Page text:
my_variable = 10

    def my_method(self):
        pass

# Bad
class myclass:
    MyVariable = 10

    def MyMethod(self):
        pass

10.1.6: Comments:

When writing code, it is important to use comments to explain the purpose of the code, especially when it might be difficult to understand. Comments help other programmers who may need to work with your code to understand how it works and what it does.

It is recommended to use inline comments sparingly, as adding too many comments can make the code harder to read. When adding inline comments, it is important to separate them from the code with at least two spaces.

Always start comments with a capital letter and end with a period. This helps to maintain consistency and readability within your code, and can make it easier for others to understand what you are trying to accomplish.

In summary, comments are a vital part of writing good code, and can help to make your code more understandable and maintainable. So don't forget to add comments to your code!

Example

# Good
def my_function():
    # Calculate the result based on some logic.
    result = 42
    return result

# Bad
def my_function():
    result = 42  # Calculate the result based on some logic.
    return result

10.1.7: Docstrings:

Using docstrings, or triple-quoted strings, is a great way to provide documentation for your modules, classes, functions, and methods. This can help others understand the purpose and usage of your code more effectively, which can be especially important when working on projects with others or contributing to open-source projects.

Not only can good documentation make it easier for others to use and build on your code, but it can also make it easier for you to come back to your own code later on and remember how it works. In fact, many developers consider good documentation to be just as important as good code itself, since it can help ensure that your code is maintainable and usable in the long run. So, if you're not already using docstrings in your code, it might be worth taking the time to start incorporating them into your programming practices.

Example

# Good
def my_function(arg1, arg2):
    """
    Calculate the sum of two arguments.

    Args:
        arg1 (int): The first argument.
        arg2 (int): The second argument.

    Returns:
        int: The sum of the two arguments.
    """
    return arg1 + arg2

# Bad
def my_function(arg1, arg2):
    # Calculate the sum of two arguments
    return arg1 + arg2

These are just a few of the many guidelines provided by PEP 8. It is recommended to read the full PEP 8 document (https://www.python.org/dev/peps/pep-0008/) to familiarize yourself with all the guidelines and apply them consistently in your Python projects.

Exercise 10.1.1: PEP 8 Indentation

In this exercise, you'll practice fixing the indentation in a Python script to follow the PEP 8 guidelines.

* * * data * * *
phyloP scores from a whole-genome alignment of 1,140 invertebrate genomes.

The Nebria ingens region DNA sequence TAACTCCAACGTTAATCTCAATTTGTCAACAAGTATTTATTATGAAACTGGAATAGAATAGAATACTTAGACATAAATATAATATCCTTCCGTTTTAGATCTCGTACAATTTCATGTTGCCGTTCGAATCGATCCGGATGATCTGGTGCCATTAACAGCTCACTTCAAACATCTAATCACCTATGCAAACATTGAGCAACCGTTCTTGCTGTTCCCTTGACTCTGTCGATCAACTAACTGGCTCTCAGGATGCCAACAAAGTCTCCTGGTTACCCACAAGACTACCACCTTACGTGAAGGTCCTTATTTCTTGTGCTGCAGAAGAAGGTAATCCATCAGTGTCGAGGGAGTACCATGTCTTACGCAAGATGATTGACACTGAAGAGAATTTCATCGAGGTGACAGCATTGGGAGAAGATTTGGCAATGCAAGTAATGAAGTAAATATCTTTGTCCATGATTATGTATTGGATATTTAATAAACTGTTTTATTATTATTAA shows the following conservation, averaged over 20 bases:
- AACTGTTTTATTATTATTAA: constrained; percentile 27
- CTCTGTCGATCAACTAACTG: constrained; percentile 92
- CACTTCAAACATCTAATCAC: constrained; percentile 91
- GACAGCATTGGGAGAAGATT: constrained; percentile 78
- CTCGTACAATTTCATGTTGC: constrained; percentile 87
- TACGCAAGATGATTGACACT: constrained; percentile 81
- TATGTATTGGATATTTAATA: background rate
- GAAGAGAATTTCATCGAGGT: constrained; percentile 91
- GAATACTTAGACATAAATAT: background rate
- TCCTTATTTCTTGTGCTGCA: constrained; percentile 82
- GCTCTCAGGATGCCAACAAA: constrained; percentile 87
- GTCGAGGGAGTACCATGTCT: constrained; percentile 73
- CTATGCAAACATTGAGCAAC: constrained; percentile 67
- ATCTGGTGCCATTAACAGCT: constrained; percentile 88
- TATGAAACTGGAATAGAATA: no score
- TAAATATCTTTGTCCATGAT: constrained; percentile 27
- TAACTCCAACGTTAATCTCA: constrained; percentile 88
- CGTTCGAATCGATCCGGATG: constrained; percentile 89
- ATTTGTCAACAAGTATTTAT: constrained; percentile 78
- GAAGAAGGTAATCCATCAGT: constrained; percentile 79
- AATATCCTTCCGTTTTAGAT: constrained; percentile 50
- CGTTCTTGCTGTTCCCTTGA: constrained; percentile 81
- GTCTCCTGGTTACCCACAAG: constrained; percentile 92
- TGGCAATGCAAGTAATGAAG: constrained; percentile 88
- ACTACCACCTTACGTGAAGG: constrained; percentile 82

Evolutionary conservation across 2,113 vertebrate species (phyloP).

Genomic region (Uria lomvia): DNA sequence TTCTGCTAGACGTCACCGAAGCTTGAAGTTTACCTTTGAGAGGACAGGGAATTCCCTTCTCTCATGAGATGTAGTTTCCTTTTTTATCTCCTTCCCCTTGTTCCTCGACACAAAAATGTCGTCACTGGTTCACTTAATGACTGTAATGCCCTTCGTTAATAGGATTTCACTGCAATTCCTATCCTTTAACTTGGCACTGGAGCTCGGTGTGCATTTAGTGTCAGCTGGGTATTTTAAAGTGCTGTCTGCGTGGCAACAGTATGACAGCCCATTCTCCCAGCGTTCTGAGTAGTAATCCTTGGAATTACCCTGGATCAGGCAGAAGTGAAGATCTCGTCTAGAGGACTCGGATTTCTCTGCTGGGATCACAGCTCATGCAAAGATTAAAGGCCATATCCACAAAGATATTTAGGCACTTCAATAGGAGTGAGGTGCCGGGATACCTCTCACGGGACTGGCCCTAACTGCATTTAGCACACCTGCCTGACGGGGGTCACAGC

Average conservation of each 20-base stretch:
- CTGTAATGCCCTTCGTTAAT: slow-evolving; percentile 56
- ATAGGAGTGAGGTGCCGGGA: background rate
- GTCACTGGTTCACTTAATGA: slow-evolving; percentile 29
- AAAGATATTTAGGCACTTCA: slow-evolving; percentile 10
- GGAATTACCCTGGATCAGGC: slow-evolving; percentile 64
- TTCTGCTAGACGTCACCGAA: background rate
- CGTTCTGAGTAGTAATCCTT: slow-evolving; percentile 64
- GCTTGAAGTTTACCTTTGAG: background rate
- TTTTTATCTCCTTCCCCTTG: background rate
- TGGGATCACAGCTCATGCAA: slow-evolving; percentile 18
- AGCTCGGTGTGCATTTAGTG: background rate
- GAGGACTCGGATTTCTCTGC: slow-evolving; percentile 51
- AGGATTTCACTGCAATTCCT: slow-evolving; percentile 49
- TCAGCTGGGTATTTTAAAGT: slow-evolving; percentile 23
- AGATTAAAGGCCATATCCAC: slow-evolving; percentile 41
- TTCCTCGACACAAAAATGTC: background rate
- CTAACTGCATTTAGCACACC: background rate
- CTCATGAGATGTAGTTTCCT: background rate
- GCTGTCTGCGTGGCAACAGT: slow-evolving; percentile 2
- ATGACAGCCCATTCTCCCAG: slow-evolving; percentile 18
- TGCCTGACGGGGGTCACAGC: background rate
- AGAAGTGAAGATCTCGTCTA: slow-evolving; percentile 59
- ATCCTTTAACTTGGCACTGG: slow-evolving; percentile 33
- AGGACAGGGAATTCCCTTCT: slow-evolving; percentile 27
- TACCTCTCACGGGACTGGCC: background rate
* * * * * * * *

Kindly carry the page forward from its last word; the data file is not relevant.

Instructions:
Fix the indentation in the given Python script. The script should have 4 spaces for each indentation level.

Solution:

def my_function(arg1, arg2):
    result = arg1 + arg2
    return result

if __name__ == "__main__":
    num1 = 5
    num2 = 10
    sum_result = my_function(num1, num2)
    print(f"The sum of {num1} and {num2} is {sum_result}.")

Output:

The sum of 5 and 10 is 15.

Exercise 10.1.2: PEP 8 Imports

In this exercise, you'll practice organizing imports according to PEP 8 guidelines.

Instructions:
Reorganize the given imports in the Python script so that they follow the PEP 8 guidelines.

Solution:

import os
import sys

import requests

from my_module import my_function

print("Imports organized according to PEP 8.")

Output:

Imports organized according to PEP 8.

Note: The output will differ based on your system and the actual "my_module" you import.

Exercise 10.1.3: PEP 8 Naming Conventions

In this exercise, you'll practice applying PEP 8 naming conventions to a Python script.

Instructions:
Update the given Python script so that it follows the PEP 8 naming conventions for variables, functions, and classes.

Solution:

class MyClass:
    my_variable = 10

    def my_method(self):
        return self.my_variable * 2

def main():
    my_instance = MyClass()
    result = my_instance.my_method()
    print(f"The result is: {result}")

if __name__ == "__main__":
    main()

Output:

The result is: 20

10.1 PEP 8 - Style Guide for Python Code

As we approach the end of this book, it is important to note that the best practices for Python programmers are critical to the success of any project. While there are many best practices that programmers can follow, the ones presented here are essential to maintaining efficient, readable, and maintainable code. In this chapter, we will delve deeper into PEP 8, the official style guide for Python code, and explore how it can be used to improve your code. 

Furthermore, we will discuss other critical topics such as code organization, documentation, and testing. It is essential to understand these concepts in their entirety, as they will be crucial in ensuring that your Python projects are a success.

PEP 8 is the Python Enhancement Proposal that provides a set of guidelines and conventions for writing Python code. The primary purpose of PEP 8 is to make the code more readable and maintainable by providing a consistent style. Although PEP 8 is not a strict requirement, it is highly recommended to follow these guidelines to ensure that your code is easily understood by others, and even by yourself, in the future. 

Some of the key aspects of PEP 8 include:

10.1.1: Indentation: